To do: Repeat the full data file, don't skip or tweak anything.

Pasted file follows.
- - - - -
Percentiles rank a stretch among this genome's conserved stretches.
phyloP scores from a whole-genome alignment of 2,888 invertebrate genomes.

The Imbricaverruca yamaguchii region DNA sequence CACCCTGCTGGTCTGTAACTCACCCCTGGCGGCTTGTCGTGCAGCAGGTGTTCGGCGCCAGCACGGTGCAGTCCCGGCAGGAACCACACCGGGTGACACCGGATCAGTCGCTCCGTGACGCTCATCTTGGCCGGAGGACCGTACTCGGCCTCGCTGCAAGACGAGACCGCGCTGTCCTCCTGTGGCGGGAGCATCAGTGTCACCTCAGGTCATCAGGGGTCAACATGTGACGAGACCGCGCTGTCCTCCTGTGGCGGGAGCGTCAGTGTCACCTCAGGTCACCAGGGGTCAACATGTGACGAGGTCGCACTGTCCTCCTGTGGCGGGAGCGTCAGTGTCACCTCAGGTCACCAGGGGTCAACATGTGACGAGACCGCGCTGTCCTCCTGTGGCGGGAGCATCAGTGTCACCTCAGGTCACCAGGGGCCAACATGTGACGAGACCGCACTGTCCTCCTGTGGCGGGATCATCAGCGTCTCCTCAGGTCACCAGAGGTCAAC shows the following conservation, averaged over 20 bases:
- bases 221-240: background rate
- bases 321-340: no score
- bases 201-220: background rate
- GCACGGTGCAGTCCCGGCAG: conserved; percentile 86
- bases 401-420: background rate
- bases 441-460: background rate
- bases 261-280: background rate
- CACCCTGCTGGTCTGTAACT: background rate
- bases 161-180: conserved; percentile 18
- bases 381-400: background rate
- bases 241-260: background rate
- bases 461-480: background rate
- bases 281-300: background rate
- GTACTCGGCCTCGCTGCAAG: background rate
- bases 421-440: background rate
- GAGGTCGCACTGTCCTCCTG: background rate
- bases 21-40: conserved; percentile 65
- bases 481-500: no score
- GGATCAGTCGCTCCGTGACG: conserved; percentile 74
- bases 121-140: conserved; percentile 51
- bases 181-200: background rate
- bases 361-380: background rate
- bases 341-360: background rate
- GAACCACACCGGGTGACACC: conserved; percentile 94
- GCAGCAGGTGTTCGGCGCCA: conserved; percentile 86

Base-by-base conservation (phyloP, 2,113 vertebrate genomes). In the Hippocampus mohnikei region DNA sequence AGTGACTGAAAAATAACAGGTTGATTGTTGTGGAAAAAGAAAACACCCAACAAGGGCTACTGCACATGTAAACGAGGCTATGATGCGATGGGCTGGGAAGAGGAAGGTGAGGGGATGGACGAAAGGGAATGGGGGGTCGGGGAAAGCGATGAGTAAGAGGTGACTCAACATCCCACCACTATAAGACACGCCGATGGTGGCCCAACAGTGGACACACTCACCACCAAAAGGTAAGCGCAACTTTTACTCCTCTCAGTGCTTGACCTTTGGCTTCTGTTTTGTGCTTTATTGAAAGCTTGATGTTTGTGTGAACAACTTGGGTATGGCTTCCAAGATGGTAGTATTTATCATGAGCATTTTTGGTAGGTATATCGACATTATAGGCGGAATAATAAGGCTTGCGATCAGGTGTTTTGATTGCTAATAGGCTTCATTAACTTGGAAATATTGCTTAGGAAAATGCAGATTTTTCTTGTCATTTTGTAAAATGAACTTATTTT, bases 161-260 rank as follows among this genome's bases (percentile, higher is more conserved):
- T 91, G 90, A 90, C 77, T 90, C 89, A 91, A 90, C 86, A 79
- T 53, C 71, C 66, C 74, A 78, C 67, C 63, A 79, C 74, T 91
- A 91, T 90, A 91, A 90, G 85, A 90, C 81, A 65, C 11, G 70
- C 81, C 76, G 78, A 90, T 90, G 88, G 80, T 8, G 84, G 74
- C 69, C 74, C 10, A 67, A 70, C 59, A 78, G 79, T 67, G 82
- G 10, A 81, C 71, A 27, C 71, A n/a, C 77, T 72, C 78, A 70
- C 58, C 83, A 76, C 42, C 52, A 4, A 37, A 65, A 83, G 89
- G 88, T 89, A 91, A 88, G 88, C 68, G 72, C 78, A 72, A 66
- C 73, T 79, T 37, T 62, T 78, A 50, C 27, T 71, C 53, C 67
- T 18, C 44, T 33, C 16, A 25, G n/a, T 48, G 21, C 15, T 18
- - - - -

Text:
Percentiles rank a stretch among this genome's conserved stretches.
phyloP scores from a whole-genome alignment of 2,888 invertebrate genomes.

The Imbricaverruca yamaguchii region DNA sequence CACCCTGCTGGTCTGTAACTCACCCCTGGCGGCTTGTCGTGCAGCAGGTGTTCGGCGCCAGCACGGTGCAGTCCCGGCAGGAACCACACCGGGTGACACCGGATCAGTCGCTCCGTGACGCTCATCTTGGCCGGAGGACCGTACTCGGCCTCGCTGCAAGACGAGACCGCGCTGTCCTCCTGTGGCGGGAGCATCAGTGTCACCTCAGGTCATCAGGGGTCAACATGTGACGAGACCGCGCTGTCCTCCTGTGGCGGGAGCGTCAGTGTCACCTCAGGTCACCAGGGGTCAACATGTGACGAGGTCGCACTGTCCTCCTGTGGCGGGAGCGTCAGTGTCACCTCAGGTCACCAGGGGTCAACATGTGACGAGACCGCGCTGTCCTCCTGTGGCGGGAGCATCAGTGTCACCTCAGGTCACCAGGGGCCAACATGTGACGAGACCGCACTGTCCTCCTGTGGCGGGATCATCAGCGTCTCCTCAGGTCACCAGAGGTCAAC shows the following conservation, averaged over 20 bases:
- bases 221-240: background rate
- bases 321-340: no score
- bases 201-220: background rate
- GCACGGTGCAGTCCCGGCAG: conserved; percentile 86
- bases 401-420: background rate
- bases 441-460: background rate
- bases 261-280: background rate
- CACCCTGCTGGTCTGTAACT: background rate
- bases 161-180: conserved; percentile 18
- bases 381-400: background rate
- bases 241-260: background rate
- bases 461-480: background rate
- bases 281-300: background rate
- GTACTCGGCCTCGCTGCAAG: background rate
- bases 421-440: background rate
- GAGGTCGCACTGTCCTCCTG: background rate
- bases 21-40: conserved; percentile 65
- bases 481-500: no score
- GGATCAGTCGCTCCGTGACG: conserved; percentile 74
- bases 121-140: conserved; percentile 51
- bases 181-200: background rate
- bases 361-380: background rate
- bases 341-360: background rate
- GAACCACACCGGGTGACACC: conserved; percentile 94
- GCAGCAGGTGTTCGGCGCCA: conserved; percentile 86

Base-by-base conservation (phyloP, 2,113 vertebrate genomes). In the Hippocampus mohnikei region DNA sequence AGTGACTGAAAAATAACAGGTTGATTGTTGTGGAAAAAGAAAACACCCAACAAGGGCTACTGCACATGTAAACGAGGCTATGATGCGATGGGCTGGGAAGAGGAAGGTGAGGGGATGGACGAAAGGGAATGGGGGGTCGGGGAAAGCGATGAGTAAGAGGTGACTCAACATCCCACCACTATAAGACACGCCGATGGTGGCCCAACAGTGGACACACTCACCACCAAAAGGTAAGCGCAACTTTTACTCCTCTCAGTGCTTGACCTTTGGCTTCTGTTTTGTGCTTTATTGAAAGCTTGATGTTTGTGTGAACAACTTGGGTATGGCTTCCAAGATGGTAGTATTTATCATGAGCATTTTTGGTAGGTATATCGACATTATAGGCGGAATAATAAGGCTTGCGATCAGGTGTTTTGATTGCTAATAGGCTTCATTAACTTGGAAATATTGCTTAGGAAAATGCAGATTTTTCTTGTCATTTTGTAAAATGAACTTATTTT, bases 161-260 rank as follows among this genome's bases (percentile, higher is more conserved):
- T 91, G 90, A 90, C 77, T 90, C 89, A 91, A 90, C 86, A 79
- T 53, C 71, C 66, C 74, A 78, C 67, C 63, A 79, C 74, T 91
- A 91, T 90, A 91, A 90, G 85, A 90, C 81, A 65, C 11, G 70
- C 81, C 76, G 78, A 90, T 90, G 88, G 80, T 8, G 84, G 74
- C 69, C 74, C 10, A 67, A 70, C 59, A 78, G 79, T 67, G 82
- G 10, A 81, C 71, A 27, C 71, A n/a, C 77, T 72, C 78, A 70
- C 58, C 83, A 76, C 42, C 52, A 4, A 37, A 65, A 83, G 89
- G 88, T 89, A 91, A 88, G 88, C 68, G 72, C 78, A 72, A 66
- C 73, T 79, T 37, T 62, T 78, A 50, C 27, T 71, C 53, C 67
- T 18, C 44, T 33, C 16, A 25, G n/a, T 48, G 21, C 15, T 18